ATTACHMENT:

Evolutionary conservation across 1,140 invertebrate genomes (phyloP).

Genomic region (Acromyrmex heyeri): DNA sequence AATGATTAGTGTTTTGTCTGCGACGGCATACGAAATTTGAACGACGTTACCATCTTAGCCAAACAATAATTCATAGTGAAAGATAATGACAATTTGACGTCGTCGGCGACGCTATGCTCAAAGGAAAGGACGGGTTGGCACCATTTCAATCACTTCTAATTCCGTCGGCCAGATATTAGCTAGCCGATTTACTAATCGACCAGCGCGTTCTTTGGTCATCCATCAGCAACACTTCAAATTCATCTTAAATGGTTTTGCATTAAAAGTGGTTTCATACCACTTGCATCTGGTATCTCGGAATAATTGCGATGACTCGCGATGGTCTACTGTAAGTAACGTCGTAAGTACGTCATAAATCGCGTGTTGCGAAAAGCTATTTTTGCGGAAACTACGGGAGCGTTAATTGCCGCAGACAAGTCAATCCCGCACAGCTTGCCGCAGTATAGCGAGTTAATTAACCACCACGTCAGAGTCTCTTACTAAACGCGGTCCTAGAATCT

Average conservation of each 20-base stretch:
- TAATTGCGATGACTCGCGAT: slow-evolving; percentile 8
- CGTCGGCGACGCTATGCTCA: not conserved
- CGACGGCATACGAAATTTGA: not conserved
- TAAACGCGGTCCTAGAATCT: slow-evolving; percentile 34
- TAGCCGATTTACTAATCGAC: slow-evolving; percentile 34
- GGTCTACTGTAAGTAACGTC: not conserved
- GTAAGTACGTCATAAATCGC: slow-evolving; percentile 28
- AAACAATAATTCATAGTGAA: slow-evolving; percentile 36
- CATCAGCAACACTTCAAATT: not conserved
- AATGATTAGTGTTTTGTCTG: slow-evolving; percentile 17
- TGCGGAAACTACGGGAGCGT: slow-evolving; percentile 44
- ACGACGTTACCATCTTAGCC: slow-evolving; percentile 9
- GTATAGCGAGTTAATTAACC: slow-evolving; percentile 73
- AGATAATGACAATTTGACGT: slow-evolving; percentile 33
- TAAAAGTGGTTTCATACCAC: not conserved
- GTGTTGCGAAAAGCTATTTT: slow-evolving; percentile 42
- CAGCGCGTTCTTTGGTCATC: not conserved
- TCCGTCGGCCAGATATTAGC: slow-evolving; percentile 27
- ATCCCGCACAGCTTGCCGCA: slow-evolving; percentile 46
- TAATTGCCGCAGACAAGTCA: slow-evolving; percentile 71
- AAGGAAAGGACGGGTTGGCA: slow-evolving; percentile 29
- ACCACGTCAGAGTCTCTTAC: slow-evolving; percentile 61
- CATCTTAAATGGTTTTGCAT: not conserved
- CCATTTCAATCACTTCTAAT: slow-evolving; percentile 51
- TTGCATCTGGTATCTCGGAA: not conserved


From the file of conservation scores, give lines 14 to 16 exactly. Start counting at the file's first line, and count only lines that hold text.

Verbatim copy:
- TGCGGAAACTACGGGAGCGT: slow-evolving; percentile 44
- ACGACGTTACCATCTTAGCC: slow-evolving; percentile 9
- GTATAGCGAGTTAATTAACC: slow-evolving; percentile 73